Chapter 18. Packaging and Distributing Software

No matter how productive it makes you, a programming language won’t save you any time if you can’t take advantage of a body of code written by other people. A community works faster than any one person, and it’s usually easier to install and learn a library than to write and debug the same code yourself.

That is, if you can find the library in the first place. And if you’re not sucked into an mess of dependencies that grow and grow, making you want to write the code yourself just so you can be doing some real programming.

The success of Perl’s CPAN archive has made the Ruby community work on our own centralized code repository and packaging system. Whatever you think of Perl, you must admit that a Perl programmer can find just about any library they need in CPAN. If you write your own Perl library, you know where to send it: CPAN. This is not really a technical aspect of Perl, but it’s a powerful component of that language’s popularity.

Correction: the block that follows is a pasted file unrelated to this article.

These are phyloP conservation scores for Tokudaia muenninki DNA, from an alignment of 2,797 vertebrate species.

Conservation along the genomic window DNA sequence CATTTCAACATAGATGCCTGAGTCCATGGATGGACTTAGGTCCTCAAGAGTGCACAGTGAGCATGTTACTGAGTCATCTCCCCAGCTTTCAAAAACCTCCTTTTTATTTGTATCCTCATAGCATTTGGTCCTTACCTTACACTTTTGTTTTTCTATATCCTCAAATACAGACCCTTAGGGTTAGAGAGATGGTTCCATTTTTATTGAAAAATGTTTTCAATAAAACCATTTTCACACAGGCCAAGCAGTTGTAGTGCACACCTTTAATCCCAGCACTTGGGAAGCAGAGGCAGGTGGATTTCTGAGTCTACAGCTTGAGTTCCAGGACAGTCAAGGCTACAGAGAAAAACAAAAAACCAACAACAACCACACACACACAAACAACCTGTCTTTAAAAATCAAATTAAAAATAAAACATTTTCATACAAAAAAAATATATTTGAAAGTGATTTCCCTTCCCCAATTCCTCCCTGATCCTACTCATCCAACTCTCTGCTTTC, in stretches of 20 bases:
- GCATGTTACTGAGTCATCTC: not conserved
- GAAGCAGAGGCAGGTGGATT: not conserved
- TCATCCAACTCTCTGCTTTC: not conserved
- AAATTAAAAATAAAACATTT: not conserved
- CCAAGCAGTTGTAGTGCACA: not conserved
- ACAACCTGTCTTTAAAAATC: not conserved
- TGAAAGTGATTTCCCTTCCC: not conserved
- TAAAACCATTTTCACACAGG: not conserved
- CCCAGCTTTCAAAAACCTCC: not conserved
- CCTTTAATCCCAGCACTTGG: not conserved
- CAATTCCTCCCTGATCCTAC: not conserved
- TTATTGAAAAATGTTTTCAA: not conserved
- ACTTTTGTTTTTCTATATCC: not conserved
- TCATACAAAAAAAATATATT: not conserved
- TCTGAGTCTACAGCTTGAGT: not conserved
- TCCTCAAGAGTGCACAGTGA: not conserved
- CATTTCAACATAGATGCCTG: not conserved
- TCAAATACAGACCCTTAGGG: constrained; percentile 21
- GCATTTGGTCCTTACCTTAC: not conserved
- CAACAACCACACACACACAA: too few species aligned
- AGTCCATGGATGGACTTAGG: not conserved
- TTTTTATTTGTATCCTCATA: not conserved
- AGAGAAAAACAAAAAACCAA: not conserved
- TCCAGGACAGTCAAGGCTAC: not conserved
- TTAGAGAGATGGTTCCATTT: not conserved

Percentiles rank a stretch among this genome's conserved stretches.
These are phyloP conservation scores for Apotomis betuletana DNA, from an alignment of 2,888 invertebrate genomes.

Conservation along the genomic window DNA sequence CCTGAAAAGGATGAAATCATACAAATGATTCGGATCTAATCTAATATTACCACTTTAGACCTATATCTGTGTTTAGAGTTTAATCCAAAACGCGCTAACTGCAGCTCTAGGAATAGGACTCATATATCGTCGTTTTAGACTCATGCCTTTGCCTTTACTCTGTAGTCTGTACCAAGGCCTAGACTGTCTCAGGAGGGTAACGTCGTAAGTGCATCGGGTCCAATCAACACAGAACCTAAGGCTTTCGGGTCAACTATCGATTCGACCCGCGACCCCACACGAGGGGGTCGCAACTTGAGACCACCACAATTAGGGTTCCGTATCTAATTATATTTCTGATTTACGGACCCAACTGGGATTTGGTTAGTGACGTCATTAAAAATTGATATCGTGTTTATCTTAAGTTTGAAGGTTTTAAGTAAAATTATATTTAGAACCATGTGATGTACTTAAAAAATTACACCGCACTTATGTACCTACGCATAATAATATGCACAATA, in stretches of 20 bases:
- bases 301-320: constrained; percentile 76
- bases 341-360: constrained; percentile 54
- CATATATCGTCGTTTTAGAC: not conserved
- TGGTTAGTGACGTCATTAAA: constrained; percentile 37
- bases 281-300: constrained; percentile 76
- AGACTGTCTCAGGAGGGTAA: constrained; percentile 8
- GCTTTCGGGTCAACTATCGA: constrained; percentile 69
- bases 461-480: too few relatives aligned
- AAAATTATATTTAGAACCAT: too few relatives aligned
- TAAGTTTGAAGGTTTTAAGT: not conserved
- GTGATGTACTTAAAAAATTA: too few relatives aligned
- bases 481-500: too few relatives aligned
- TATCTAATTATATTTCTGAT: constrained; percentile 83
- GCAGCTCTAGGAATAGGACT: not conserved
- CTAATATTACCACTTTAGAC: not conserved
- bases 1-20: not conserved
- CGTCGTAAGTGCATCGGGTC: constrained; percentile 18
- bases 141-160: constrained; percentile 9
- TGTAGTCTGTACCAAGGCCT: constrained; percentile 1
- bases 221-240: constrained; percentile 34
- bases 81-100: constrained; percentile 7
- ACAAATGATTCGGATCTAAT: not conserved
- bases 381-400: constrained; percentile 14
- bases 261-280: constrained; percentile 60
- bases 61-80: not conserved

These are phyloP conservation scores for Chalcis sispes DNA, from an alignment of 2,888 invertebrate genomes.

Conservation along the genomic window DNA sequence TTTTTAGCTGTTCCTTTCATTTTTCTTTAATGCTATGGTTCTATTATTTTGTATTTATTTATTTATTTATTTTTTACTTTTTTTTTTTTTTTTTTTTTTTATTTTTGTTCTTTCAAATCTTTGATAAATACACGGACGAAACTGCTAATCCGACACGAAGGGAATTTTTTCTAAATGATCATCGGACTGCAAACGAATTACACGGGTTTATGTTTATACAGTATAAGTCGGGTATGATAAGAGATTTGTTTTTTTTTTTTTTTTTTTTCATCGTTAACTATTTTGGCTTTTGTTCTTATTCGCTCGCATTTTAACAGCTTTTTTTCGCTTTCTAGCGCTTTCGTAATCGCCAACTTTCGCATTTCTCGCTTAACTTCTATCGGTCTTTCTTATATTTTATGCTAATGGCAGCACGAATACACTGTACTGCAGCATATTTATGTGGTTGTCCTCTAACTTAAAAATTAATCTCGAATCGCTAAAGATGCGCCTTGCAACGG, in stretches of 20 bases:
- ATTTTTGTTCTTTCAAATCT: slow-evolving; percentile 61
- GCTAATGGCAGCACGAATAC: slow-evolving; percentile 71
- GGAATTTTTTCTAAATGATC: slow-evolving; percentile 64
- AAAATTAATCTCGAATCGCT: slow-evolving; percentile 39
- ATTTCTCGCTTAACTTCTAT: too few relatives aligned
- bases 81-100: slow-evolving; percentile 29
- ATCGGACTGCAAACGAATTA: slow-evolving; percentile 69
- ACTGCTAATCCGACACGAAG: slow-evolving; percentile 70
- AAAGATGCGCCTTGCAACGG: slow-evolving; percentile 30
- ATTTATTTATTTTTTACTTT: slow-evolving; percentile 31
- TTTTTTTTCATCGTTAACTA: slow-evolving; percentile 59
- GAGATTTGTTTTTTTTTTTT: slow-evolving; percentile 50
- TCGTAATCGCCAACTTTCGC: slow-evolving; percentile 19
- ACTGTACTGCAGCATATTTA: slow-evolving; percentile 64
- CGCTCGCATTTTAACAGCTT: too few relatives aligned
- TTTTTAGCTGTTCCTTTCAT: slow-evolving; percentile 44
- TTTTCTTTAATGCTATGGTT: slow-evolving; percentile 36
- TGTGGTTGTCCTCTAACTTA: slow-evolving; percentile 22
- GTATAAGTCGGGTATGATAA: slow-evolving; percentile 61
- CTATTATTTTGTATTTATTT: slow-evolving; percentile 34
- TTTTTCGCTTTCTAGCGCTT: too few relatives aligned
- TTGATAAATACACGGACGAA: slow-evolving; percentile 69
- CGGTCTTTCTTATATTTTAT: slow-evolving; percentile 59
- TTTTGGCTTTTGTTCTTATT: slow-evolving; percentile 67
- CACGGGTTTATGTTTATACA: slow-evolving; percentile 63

The problem of packaging is more a logistical problem than a technical one. It’s a matter of coordination: getting everyone to agree on a single mechanism for installing packages, and a single place to go to find those packages. For Ruby, the installation mechanism is Ruby gems (or rubygems or just “gems”), and is the place to go to find gems (packaged libraries and programs).

In many recipes in this book, we tell you to use a gem for some task: the alternative is often to show you pages and ...

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